2. A food source
3. Adequate moisture (greater than 50% water content by weight)
4. Adequate aeration
5. Protection from temperature extremes
These five essentials are discussed in more detail below.
Bedding is any material that provides the worms with a relatively stable habitat. This habitat must have the following characteristics:
Worms breathe through their skins and therefore must have a moist environment in which to live. If a worm’s skin dries out, it dies. The bedding must be able to absorb and retain water fairly well if the worms are to thrive.
Good bulking potential
If the material is too dense to begin with, or packs too tightly, then the flow of air is reduced or eliminated. Worms require oxygen to live, just as we do. Different materials affect the overall porosity of the bedding through a variety of factors, including the range of particle size and shape, the texture, and the strength and rigidity of its structure. The overall effect is referred to in this document as the material’s bulking potential.
Low protein and/or nitrogen content (high Carbon: Nitrogen ratio)
Although the worms do consume their bedding as it breaks down, it is very important that this be a slow process. High protein/nitrogen levels can result in rapid degradation and its associated heating, creating inhospitable, often fatal, conditions. Heating can occur safely in the food layers of the vermiculture or vermicomposting system, but not in the bedding.
i) Selection of suitable earthworm
For vermicompost production, the surface dwelling earthworm alone should be used. The earthworm, which lives below the soil, is not suitable for vermicompost production. The African earthworm (Eudrillus engenial), Red worms (Eisenia foetida) and composting worm (Peronyx excavatus) are promising worms used for vermicompost production. All the three worms can be mixed together for vermicompost production. The African worm (Eudrillus eugenial) is preferred over other two types, because it produces higher production of vermicompost in short period of time and more young ones in the composting period.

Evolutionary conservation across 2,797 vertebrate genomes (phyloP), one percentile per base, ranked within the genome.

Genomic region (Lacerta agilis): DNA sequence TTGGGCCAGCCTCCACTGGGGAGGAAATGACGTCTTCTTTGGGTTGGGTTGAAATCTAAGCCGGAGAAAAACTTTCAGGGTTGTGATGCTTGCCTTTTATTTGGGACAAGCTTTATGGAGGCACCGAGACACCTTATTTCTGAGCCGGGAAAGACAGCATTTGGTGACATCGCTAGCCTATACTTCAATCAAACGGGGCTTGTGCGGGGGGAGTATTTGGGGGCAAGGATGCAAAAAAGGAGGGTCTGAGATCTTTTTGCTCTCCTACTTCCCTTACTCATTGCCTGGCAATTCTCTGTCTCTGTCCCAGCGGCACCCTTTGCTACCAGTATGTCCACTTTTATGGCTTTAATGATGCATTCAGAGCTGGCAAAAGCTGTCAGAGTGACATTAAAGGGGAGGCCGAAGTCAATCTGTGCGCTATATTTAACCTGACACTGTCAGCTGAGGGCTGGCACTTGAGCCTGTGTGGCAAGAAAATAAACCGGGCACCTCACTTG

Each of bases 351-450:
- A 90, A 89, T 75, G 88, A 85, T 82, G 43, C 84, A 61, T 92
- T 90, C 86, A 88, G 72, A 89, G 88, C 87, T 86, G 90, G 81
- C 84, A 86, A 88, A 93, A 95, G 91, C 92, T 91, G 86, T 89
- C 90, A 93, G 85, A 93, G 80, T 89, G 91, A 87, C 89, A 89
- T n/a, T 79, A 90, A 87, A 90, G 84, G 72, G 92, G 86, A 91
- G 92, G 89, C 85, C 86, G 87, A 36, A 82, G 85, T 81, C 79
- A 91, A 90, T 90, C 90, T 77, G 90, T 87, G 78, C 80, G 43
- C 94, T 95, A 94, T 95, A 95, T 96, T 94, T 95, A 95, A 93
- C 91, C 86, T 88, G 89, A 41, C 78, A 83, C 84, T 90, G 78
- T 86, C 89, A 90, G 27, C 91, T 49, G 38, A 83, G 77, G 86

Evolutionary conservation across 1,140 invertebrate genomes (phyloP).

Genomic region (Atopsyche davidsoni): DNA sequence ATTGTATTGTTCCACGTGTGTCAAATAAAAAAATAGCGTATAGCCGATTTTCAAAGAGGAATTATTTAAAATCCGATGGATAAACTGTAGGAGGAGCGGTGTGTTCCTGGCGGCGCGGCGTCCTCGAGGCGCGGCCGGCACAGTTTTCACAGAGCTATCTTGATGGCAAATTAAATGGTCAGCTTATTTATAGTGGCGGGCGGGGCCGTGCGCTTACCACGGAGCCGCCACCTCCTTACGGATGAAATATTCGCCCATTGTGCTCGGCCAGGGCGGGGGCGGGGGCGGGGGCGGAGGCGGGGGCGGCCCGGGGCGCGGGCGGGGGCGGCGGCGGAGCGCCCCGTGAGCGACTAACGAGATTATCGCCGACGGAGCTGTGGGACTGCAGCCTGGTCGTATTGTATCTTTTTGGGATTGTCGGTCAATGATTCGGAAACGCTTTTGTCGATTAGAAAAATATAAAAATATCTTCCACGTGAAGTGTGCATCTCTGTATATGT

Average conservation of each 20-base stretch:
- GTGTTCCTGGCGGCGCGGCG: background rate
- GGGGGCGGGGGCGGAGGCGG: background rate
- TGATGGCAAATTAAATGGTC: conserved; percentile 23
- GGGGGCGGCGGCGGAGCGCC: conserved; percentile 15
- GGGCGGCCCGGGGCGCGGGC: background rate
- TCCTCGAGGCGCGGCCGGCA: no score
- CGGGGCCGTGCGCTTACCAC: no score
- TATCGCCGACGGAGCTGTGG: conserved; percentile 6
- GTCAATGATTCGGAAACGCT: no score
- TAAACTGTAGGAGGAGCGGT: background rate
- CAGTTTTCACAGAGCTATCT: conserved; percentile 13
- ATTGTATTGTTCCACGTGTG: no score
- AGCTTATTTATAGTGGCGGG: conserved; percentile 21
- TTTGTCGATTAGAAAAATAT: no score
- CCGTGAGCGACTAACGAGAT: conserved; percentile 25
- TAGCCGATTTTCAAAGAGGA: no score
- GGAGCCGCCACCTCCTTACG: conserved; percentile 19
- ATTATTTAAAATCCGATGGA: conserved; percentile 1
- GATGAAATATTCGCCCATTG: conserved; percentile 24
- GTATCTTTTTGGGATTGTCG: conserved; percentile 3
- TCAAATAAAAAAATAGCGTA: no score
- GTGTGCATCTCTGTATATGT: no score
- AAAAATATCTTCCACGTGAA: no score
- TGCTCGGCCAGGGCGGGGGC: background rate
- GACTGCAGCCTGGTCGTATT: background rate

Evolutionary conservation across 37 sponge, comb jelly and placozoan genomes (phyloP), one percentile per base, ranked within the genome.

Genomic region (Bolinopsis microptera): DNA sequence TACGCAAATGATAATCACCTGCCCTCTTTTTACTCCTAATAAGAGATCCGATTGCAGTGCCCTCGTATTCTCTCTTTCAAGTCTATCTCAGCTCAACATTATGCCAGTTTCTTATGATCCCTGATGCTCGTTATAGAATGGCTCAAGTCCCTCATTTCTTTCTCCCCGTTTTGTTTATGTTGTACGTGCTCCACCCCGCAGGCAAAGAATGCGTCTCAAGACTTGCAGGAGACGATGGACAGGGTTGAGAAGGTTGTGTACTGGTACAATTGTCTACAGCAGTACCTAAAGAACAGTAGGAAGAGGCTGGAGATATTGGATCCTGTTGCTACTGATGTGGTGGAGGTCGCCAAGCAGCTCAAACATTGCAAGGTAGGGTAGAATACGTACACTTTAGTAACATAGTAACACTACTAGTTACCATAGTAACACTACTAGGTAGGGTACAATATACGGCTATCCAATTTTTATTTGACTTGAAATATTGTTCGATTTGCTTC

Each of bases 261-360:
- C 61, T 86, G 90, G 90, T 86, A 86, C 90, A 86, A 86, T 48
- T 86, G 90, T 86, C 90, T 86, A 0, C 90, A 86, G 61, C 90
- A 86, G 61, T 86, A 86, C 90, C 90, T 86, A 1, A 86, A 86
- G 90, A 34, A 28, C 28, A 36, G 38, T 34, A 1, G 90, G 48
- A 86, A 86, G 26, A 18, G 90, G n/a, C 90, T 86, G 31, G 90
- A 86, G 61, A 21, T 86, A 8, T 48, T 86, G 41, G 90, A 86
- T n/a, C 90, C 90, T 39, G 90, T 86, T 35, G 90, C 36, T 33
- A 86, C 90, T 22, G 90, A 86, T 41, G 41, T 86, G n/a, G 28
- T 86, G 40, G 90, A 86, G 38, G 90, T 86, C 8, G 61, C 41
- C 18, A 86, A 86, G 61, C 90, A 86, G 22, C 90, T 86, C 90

ii) Selection of site for vermicompost production
Vermicompost can be produced in any place with shade, high humidity and cool. Abandoned cattle shed or poultry shed or unused buildings can be used. If it is to be produced in open area, shady place is selected. A thatched roof may be provided to protect the process from direct sunlight and rain. The waste heaped for vermicompost production should be covered with moist gunny bags.
iii) Containers for vermicompost production
A cement tub may be constructed to a height of 2½ feet and a breadth of 3 feet. The length may be fixed to any level depending upon the size of the room. The bottom of the tub is made to slope like structure to drain the excess water from vermicompost unit. A small sump is necessary to collect the drain water.
In another option over the hand floor, hollow blocks / bricks may be arranged in compartment to a height of one feet, breadth of 3 feet and length to a desired level to have quick harvest. In this method, moisture assessment will be very easy. No excess water will be drained. Vermicompost can also be prepared in wooden boxes, plastic buckets or in any containers with a drain hole at the bottom.
iv) Vermiculture bed
Vermiculture bed or worm bed (3 cm) can be prepared by placing after saw dust or husk or coir waste or sugarcane trash in the bottom of tub / container. A layer of fine sand (3 cm) should be spread over the culture bed followed by a layer of garden soil (3 cm). All layers must be moistened with water.